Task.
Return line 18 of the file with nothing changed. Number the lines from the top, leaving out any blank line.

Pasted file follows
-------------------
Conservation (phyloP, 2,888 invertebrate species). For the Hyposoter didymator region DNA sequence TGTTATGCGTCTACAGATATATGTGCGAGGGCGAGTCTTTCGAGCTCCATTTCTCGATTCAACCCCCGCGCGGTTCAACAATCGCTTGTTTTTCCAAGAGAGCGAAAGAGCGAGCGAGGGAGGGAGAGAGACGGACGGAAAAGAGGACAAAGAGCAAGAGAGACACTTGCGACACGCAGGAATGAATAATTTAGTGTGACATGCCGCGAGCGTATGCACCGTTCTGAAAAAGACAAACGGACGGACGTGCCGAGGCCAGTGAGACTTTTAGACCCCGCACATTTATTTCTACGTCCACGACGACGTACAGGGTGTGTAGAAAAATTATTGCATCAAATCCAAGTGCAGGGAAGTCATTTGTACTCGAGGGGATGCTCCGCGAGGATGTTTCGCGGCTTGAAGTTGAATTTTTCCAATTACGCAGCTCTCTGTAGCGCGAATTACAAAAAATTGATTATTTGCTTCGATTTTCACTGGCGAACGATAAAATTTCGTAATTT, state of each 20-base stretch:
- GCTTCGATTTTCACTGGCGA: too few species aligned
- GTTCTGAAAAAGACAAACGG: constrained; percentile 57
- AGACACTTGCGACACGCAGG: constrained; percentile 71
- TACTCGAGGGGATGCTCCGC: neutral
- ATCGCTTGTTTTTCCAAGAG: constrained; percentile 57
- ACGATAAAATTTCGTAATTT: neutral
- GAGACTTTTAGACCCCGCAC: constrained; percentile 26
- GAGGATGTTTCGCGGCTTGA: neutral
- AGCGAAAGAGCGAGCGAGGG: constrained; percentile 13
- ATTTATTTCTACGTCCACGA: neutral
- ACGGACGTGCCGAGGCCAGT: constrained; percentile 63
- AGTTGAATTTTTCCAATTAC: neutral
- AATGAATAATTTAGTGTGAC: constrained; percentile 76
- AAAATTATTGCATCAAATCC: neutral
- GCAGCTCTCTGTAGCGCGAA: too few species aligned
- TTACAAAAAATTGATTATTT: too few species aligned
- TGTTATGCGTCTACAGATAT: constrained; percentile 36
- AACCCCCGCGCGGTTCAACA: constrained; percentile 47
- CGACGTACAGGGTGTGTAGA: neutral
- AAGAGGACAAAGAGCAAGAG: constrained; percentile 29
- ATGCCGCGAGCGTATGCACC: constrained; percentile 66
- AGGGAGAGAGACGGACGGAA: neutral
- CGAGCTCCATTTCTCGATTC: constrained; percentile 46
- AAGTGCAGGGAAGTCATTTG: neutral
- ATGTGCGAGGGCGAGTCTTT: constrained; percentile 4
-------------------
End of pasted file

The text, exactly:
- TGTTATGCGTCTACAGATAT: constrained; percentile 36